While many local consumer trends are affected and led by global trends, some develop quite differently. Veganism is one such trend: globally, veganism is considered a healthier diet that is more suitable to our bodies. However, in Israel the main driver of veganism is not the health aspect but rather compassion towards animals and protest against the meat and poultry industry.
As a result, veganism has also different impacts on the local food industry. Vegans driven by health aspects are more likely to veer away from packaged food altogether, preferring unprocessed and home-made foods. Yet in Israel, consumers expect food companies to adjust their offering and develop more vegan packaged food.
Therefore, encouraged by the nonprofit Vegan Friendly which promotes the vegan lifestyle, there is a growing variety of foods carrying the Vegan Friendly label. Many foods are vegan anyway, without having to change any ingredients, but the label makes it easier for vegans to shop. In addition, they will often prefer labelled products as they ensure that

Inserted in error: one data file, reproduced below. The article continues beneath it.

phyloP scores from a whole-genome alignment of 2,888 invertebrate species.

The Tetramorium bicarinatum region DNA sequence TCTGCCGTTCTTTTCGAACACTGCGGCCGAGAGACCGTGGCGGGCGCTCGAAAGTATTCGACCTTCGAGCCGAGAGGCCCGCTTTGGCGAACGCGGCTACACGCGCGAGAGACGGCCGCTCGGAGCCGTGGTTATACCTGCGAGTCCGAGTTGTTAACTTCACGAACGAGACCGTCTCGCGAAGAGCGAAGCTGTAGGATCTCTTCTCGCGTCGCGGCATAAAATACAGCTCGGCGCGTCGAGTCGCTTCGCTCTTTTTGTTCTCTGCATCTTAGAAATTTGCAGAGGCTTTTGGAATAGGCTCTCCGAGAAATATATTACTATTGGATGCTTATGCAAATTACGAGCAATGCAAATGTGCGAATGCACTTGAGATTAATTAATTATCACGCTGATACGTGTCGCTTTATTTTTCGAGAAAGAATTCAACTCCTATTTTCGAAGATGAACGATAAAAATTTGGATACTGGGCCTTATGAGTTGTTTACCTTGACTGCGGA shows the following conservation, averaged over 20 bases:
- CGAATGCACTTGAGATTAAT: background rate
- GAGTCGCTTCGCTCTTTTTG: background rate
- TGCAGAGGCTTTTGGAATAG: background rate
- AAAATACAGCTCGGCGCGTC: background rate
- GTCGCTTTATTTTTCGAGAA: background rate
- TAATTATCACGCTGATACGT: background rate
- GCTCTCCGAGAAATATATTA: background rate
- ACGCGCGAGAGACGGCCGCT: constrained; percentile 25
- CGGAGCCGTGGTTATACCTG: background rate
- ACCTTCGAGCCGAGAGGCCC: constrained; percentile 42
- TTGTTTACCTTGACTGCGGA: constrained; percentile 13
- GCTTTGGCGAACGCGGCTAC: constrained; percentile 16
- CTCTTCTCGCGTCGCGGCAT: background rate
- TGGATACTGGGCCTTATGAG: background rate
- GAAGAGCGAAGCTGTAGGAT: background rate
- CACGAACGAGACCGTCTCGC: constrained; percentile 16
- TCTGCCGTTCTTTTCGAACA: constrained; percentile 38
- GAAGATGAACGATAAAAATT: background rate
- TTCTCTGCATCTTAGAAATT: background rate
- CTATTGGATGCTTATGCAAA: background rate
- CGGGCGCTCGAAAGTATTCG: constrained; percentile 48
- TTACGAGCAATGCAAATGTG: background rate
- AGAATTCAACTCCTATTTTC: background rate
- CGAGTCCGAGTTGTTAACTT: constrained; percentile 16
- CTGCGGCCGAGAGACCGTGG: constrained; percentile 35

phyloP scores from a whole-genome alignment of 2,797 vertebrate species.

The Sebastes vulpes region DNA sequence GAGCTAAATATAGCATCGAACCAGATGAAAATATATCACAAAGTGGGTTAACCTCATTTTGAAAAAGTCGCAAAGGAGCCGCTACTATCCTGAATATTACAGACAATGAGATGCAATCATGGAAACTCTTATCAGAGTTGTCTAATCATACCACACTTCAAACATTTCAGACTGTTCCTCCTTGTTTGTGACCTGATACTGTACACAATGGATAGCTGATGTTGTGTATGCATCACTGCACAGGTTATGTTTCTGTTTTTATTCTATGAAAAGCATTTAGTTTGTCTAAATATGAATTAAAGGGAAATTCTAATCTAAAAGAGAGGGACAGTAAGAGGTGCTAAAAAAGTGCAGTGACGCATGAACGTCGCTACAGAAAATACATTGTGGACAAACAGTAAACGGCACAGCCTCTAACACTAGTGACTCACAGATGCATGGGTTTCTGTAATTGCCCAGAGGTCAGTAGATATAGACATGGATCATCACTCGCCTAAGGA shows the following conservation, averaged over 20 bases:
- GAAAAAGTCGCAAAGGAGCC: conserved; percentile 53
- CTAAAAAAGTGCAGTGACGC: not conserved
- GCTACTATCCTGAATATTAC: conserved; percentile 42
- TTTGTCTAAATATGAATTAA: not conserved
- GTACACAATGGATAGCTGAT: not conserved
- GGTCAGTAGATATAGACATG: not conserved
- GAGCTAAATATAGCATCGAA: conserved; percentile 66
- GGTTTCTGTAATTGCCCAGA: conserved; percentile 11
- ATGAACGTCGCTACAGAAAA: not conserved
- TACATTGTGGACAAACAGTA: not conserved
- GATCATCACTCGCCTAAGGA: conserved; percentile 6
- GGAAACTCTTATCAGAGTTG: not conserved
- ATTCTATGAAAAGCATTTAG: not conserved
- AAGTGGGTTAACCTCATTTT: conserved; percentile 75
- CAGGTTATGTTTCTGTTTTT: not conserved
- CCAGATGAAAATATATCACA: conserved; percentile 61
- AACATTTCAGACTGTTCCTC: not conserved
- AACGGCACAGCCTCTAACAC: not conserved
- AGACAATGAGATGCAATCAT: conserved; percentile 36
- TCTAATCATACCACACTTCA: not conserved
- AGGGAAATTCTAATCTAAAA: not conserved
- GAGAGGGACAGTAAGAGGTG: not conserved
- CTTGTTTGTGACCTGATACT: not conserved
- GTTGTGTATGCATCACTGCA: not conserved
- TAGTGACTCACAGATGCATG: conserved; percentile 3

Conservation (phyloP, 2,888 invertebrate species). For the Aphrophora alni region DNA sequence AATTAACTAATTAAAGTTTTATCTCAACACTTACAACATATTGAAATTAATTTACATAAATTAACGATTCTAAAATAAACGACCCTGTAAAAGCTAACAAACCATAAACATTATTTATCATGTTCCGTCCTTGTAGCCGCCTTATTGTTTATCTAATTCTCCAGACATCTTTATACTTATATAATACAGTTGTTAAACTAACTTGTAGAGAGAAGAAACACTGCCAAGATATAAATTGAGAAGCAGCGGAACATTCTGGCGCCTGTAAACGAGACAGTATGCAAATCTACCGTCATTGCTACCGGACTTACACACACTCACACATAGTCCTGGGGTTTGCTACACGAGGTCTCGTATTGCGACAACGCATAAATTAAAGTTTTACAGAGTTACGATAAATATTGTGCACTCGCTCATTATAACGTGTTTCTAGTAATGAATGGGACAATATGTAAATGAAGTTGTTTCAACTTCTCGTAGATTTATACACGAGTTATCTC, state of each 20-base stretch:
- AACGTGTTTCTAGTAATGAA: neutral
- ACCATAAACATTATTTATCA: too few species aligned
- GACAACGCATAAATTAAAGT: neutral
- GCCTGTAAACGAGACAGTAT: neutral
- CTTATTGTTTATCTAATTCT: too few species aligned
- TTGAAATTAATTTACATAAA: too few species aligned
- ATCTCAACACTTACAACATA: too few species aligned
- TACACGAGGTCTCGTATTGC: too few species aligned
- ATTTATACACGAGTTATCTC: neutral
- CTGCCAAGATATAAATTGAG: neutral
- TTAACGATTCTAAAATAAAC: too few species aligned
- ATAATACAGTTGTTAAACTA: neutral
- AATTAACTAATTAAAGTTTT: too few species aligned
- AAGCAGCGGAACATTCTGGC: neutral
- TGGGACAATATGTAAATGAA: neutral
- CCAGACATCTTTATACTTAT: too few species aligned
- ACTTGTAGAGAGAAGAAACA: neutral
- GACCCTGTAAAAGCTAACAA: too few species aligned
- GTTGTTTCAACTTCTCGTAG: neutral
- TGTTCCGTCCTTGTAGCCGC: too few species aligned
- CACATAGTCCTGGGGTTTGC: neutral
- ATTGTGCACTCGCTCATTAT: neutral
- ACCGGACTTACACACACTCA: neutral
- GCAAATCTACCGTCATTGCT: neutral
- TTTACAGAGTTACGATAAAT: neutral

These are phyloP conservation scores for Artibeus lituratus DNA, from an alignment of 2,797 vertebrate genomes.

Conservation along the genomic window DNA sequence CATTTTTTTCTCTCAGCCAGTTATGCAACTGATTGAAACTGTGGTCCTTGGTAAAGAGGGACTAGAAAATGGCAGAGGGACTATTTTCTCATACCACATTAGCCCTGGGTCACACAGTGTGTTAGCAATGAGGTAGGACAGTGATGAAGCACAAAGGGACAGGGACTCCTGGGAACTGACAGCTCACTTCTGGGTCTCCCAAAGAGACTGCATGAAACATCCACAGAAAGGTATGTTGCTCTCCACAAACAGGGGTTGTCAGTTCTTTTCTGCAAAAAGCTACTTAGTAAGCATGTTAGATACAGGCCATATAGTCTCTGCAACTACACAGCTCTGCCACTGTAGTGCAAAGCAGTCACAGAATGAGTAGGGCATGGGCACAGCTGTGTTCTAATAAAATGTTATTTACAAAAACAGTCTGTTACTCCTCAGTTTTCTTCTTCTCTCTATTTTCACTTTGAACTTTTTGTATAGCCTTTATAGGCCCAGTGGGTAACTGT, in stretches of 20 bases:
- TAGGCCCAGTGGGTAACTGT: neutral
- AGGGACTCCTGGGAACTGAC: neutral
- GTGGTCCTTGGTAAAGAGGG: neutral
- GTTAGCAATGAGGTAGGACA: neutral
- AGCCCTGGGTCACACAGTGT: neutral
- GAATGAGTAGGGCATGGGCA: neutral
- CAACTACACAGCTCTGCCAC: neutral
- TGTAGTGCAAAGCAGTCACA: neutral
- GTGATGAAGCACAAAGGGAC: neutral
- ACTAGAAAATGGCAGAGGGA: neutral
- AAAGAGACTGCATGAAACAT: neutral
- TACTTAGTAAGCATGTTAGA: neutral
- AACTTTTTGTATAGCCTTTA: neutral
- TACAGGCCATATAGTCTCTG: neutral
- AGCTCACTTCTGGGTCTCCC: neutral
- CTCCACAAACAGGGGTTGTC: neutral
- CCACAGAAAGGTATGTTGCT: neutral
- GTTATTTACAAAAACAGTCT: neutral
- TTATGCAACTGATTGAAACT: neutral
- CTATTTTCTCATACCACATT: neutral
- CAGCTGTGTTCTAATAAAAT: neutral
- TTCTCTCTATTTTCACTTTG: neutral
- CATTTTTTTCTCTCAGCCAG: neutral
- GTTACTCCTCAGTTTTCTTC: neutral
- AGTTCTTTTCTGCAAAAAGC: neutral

the production process is free of cruelty towards animals.
Many restaurants also address this trend by offering vegan menus or dishes alongside their regular menus, and these are also popular among non-vegans who seek to decrease their meat consumption. This is also a significant shift: many consumers feel that the meat and poultry industry is cruel towards animals but it is difficult for them to commit to a vegan lifestyle. Therefore, they often choose to decrease their meat and poultry consumption rather than foregoing it entirely.
Veganism is gradually becoming m
ore common and affects more markets as well. For example, we are witnessing a rise in demand for vegan shoes and bags, although this is still a niche. From an eccentricity associated mostly with hippies, it has become a recognized and appreciated way of life that many consumers strive towards even when they cannot follow it fully themselves.